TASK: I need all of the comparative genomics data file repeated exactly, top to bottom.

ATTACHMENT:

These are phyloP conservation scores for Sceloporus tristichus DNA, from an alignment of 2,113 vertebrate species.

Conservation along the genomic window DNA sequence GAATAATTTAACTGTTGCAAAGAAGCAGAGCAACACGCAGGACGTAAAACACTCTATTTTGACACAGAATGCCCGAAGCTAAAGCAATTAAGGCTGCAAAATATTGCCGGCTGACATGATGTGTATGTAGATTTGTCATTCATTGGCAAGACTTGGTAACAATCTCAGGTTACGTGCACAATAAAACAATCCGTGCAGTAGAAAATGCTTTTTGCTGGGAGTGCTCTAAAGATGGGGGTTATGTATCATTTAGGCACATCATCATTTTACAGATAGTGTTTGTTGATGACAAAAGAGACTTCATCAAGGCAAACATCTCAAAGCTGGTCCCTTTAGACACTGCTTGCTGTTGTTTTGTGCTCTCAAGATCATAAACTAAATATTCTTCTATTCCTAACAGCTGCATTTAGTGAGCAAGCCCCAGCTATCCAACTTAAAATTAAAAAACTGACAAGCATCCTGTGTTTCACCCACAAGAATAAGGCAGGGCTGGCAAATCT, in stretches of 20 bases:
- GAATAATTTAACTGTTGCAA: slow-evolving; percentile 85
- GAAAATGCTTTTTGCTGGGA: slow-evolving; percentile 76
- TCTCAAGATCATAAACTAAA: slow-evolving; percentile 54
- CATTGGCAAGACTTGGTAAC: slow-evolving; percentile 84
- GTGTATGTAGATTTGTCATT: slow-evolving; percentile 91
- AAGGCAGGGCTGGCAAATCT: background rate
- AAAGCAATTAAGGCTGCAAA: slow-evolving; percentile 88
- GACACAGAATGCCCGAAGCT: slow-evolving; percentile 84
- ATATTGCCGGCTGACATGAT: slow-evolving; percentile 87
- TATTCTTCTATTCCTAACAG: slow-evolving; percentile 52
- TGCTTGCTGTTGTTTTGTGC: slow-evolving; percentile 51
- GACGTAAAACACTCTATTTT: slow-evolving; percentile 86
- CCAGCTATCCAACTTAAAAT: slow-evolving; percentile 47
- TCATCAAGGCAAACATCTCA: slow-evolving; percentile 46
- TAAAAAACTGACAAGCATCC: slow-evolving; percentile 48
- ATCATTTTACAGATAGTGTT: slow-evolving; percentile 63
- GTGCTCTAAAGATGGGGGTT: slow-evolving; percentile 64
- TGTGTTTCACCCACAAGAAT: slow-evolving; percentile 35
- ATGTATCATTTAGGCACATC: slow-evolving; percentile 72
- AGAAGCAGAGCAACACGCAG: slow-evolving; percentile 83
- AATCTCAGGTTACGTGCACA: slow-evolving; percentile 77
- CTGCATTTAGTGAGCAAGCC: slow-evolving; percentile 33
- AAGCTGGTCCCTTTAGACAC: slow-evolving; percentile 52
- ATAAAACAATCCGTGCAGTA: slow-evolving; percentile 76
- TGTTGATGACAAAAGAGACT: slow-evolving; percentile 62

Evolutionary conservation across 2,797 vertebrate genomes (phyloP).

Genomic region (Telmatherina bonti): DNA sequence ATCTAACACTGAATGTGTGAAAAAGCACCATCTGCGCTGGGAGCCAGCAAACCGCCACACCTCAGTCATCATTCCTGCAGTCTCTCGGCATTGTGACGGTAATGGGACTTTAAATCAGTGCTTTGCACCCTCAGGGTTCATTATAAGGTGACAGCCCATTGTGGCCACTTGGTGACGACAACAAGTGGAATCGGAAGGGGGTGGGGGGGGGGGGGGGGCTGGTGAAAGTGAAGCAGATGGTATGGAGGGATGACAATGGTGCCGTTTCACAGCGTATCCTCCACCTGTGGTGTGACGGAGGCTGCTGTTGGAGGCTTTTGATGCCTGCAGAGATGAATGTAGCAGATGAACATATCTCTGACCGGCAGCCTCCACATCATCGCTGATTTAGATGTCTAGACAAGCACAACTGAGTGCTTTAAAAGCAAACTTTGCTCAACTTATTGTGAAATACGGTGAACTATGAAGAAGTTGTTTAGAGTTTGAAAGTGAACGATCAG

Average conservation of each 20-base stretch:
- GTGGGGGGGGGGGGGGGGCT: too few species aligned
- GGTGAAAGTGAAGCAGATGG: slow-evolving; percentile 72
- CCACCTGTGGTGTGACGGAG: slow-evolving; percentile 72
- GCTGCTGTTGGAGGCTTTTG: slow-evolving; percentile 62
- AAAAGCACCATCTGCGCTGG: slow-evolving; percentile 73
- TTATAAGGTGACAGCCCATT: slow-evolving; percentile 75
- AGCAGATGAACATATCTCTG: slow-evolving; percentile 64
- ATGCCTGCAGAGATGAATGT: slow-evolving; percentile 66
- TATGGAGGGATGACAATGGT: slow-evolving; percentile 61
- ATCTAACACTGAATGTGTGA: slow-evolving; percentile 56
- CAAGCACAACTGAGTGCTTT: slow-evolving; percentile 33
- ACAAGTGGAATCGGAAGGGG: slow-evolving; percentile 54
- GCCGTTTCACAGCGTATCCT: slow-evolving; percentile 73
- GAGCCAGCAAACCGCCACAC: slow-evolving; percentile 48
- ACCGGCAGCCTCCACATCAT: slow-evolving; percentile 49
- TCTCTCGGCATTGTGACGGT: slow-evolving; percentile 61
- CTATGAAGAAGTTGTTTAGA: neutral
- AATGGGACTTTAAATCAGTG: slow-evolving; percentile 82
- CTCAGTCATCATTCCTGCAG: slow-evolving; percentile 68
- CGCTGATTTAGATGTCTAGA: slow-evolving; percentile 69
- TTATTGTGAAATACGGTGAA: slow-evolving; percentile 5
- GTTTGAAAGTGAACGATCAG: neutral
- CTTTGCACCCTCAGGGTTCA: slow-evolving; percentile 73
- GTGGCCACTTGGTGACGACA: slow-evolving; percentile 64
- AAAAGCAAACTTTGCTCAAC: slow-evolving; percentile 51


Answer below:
These are phyloP conservation scores for Sceloporus tristichus DNA, from an alignment of 2,113 vertebrate species.

Conservation along the genomic window DNA sequence GAATAATTTAACTGTTGCAAAGAAGCAGAGCAACACGCAGGACGTAAAACACTCTATTTTGACACAGAATGCCCGAAGCTAAAGCAATTAAGGCTGCAAAATATTGCCGGCTGACATGATGTGTATGTAGATTTGTCATTCATTGGCAAGACTTGGTAACAATCTCAGGTTACGTGCACAATAAAACAATCCGTGCAGTAGAAAATGCTTTTTGCTGGGAGTGCTCTAAAGATGGGGGTTATGTATCATTTAGGCACATCATCATTTTACAGATAGTGTTTGTTGATGACAAAAGAGACTTCATCAAGGCAAACATCTCAAAGCTGGTCCCTTTAGACACTGCTTGCTGTTGTTTTGTGCTCTCAAGATCATAAACTAAATATTCTTCTATTCCTAACAGCTGCATTTAGTGAGCAAGCCCCAGCTATCCAACTTAAAATTAAAAAACTGACAAGCATCCTGTGTTTCACCCACAAGAATAAGGCAGGGCTGGCAAATCT, in stretches of 20 bases:
- GAATAATTTAACTGTTGCAA: slow-evolving; percentile 85
- GAAAATGCTTTTTGCTGGGA: slow-evolving; percentile 76
- TCTCAAGATCATAAACTAAA: slow-evolving; percentile 54
- CATTGGCAAGACTTGGTAAC: slow-evolving; percentile 84
- GTGTATGTAGATTTGTCATT: slow-evolving; percentile 91
- AAGGCAGGGCTGGCAAATCT: background rate
- AAAGCAATTAAGGCTGCAAA: slow-evolving; percentile 88
- GACACAGAATGCCCGAAGCT: slow-evolving; percentile 84
- ATATTGCCGGCTGACATGAT: slow-evolving; percentile 87
- TATTCTTCTATTCCTAACAG: slow-evolving; percentile 52
- TGCTTGCTGTTGTTTTGTGC: slow-evolving; percentile 51
- GACGTAAAACACTCTATTTT: slow-evolving; percentile 86
- CCAGCTATCCAACTTAAAAT: slow-evolving; percentile 47
- TCATCAAGGCAAACATCTCA: slow-evolving; percentile 46
- TAAAAAACTGACAAGCATCC: slow-evolving; percentile 48
- ATCATTTTACAGATAGTGTT: slow-evolving; percentile 63
- GTGCTCTAAAGATGGGGGTT: slow-evolving; percentile 64
- TGTGTTTCACCCACAAGAAT: slow-evolving; percentile 35
- ATGTATCATTTAGGCACATC: slow-evolving; percentile 72
- AGAAGCAGAGCAACACGCAG: slow-evolving; percentile 83
- AATCTCAGGTTACGTGCACA: slow-evolving; percentile 77
- CTGCATTTAGTGAGCAAGCC: slow-evolving; percentile 33
- AAGCTGGTCCCTTTAGACAC: slow-evolving; percentile 52
- ATAAAACAATCCGTGCAGTA: slow-evolving; percentile 76
- TGTTGATGACAAAAGAGACT: slow-evolving; percentile 62

Evolutionary conservation across 2,797 vertebrate genomes (phyloP).

Genomic region (Telmatherina bonti): DNA sequence ATCTAACACTGAATGTGTGAAAAAGCACCATCTGCGCTGGGAGCCAGCAAACCGCCACACCTCAGTCATCATTCCTGCAGTCTCTCGGCATTGTGACGGTAATGGGACTTTAAATCAGTGCTTTGCACCCTCAGGGTTCATTATAAGGTGACAGCCCATTGTGGCCACTTGGTGACGACAACAAGTGGAATCGGAAGGGGGTGGGGGGGGGGGGGGGGCTGGTGAAAGTGAAGCAGATGGTATGGAGGGATGACAATGGTGCCGTTTCACAGCGTATCCTCCACCTGTGGTGTGACGGAGGCTGCTGTTGGAGGCTTTTGATGCCTGCAGAGATGAATGTAGCAGATGAACATATCTCTGACCGGCAGCCTCCACATCATCGCTGATTTAGATGTCTAGACAAGCACAACTGAGTGCTTTAAAAGCAAACTTTGCTCAACTTATTGTGAAATACGGTGAACTATGAAGAAGTTGTTTAGAGTTTGAAAGTGAACGATCAG

Average conservation of each 20-base stretch:
- GTGGGGGGGGGGGGGGGGCT: too few species aligned
- GGTGAAAGTGAAGCAGATGG: slow-evolving; percentile 72
- CCACCTGTGGTGTGACGGAG: slow-evolving; percentile 72
- GCTGCTGTTGGAGGCTTTTG: slow-evolving; percentile 62
- AAAAGCACCATCTGCGCTGG: slow-evolving; percentile 73
- TTATAAGGTGACAGCCCATT: slow-evolving; percentile 75
- AGCAGATGAACATATCTCTG: slow-evolving; percentile 64
- ATGCCTGCAGAGATGAATGT: slow-evolving; percentile 66
- TATGGAGGGATGACAATGGT: slow-evolving; percentile 61
- ATCTAACACTGAATGTGTGA: slow-evolving; percentile 56
- CAAGCACAACTGAGTGCTTT: slow-evolving; percentile 33
- ACAAGTGGAATCGGAAGGGG: slow-evolving; percentile 54
- GCCGTTTCACAGCGTATCCT: slow-evolving; percentile 73
- GAGCCAGCAAACCGCCACAC: slow-evolving; percentile 48
- ACCGGCAGCCTCCACATCAT: slow-evolving; percentile 49
- TCTCTCGGCATTGTGACGGT: slow-evolving; percentile 61
- CTATGAAGAAGTTGTTTAGA: neutral
- AATGGGACTTTAAATCAGTG: slow-evolving; percentile 82
- CTCAGTCATCATTCCTGCAG: slow-evolving; percentile 68
- CGCTGATTTAGATGTCTAGA: slow-evolving; percentile 69
- TTATTGTGAAATACGGTGAA: slow-evolving; percentile 5
- GTTTGAAAGTGAACGATCAG: neutral
- CTTTGCACCCTCAGGGTTCA: slow-evolving; percentile 73
- GTGGCCACTTGGTGACGACA: slow-evolving; percentile 64
- AAAAGCAAACTTTGCTCAAC: slow-evolving; percentile 51